Biome Exchange -
Send the "Stuff" Not The Kids

Howard Waterman
1991 Woodrow Wilson Biology Institute


  • to help better understand their own environment and,
  • to better appreciate contrasting environments.


Have students from different geographic biomes exchange ecological information. The task is for students to box up the "unique ecologically significant features" of their area, to share with other students, and to receive a similar presentations from them.

How it worked? Classes from Eastern Washington's rain shadow grassland steppe were teamed up with classes from Western Washington's temperate rain forest on the Olympic Peninsula. The project commenced after the semester break to maintain classroom structure.

A loosely organized amalgamation attempted to provide maximum flexibility within the schools and classes, although classes were matched where possible by ability (advanced classes were matched). The rules were simple and specific:

  1. All materials for the class must fit in a standard ditto paper box.
  2. No live animals will be permitted.
  3. No violations of local material transportation quarantines, i.e. apple maggot, med-fly.
  4. No personally identifiable materials (although this was not strictly adhered to and may actually be better to link student-to-student).
  5. All materials to be mailed on or before the first Monday in May.

Each class developed their own form and content for presentations. Part of the fun was developing the students' creativity as they planned the kinds of materials to include and developed the committee tasks to carry them out. Some projects lent themselves better to individual efforts (reports on local animals, clear cutting conflicts, solid waste burning plant proposals) while other projects were committee based (making a newspaper scrapbook of environmental articles, developing a collage of post cards showing various areas, and narrated video tapes of local points of ecological interest).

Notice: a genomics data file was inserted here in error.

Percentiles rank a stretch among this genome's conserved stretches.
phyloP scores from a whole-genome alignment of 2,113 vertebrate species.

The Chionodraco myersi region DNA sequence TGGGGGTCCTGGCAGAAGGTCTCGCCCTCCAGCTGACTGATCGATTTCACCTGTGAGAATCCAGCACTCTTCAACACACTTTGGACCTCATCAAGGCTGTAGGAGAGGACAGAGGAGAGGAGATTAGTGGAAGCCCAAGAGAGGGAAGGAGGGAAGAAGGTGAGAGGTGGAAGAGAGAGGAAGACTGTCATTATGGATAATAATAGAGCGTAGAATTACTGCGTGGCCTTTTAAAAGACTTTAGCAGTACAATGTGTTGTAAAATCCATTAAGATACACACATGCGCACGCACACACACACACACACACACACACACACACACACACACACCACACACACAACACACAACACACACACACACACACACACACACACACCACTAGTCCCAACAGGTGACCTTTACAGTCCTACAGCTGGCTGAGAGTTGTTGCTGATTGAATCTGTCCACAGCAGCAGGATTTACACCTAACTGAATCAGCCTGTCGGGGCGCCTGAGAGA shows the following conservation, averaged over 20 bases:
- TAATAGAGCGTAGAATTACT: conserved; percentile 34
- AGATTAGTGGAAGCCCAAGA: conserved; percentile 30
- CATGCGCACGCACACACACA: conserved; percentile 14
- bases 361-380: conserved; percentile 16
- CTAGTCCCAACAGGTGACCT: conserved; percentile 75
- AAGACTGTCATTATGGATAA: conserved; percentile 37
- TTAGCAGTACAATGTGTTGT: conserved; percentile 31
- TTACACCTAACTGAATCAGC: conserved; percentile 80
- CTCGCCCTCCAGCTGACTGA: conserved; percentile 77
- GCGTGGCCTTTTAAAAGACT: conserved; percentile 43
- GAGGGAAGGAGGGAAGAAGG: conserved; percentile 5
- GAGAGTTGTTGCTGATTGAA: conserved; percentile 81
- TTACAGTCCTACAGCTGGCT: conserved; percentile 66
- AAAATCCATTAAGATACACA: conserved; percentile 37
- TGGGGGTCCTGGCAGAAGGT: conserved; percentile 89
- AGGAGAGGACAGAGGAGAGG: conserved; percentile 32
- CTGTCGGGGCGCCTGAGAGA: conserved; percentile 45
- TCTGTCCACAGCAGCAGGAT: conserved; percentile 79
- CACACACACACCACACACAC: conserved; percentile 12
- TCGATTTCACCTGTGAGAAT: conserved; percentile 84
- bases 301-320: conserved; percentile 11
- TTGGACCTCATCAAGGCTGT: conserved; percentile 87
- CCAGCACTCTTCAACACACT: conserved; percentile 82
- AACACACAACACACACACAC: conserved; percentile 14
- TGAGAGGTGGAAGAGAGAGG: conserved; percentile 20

Although started during the ecology unit, the project actually spanned several units. Students worked on their individual and group projects through the early spring. Bulletin boards became scrapbook locales for newspaper articles, pictures, and postcards. Each class was provided bulletin board space and a brightly colored box where materials could be added throughout the project. During spring vacation, several class committees scheduled field trips to make their ecological videos. Most of the committee work occurred after school since class time was scheduled into other units. The week before project completion, each student and each committee shared their contribution with the class as they added their materials to the "biome exchange box". They answered questions, passed around artifacts, showed pictures and videos, gave reports, etc.; in this way their efforts and background became shared knowledge even though much exchange of information had already occurred before the due dates.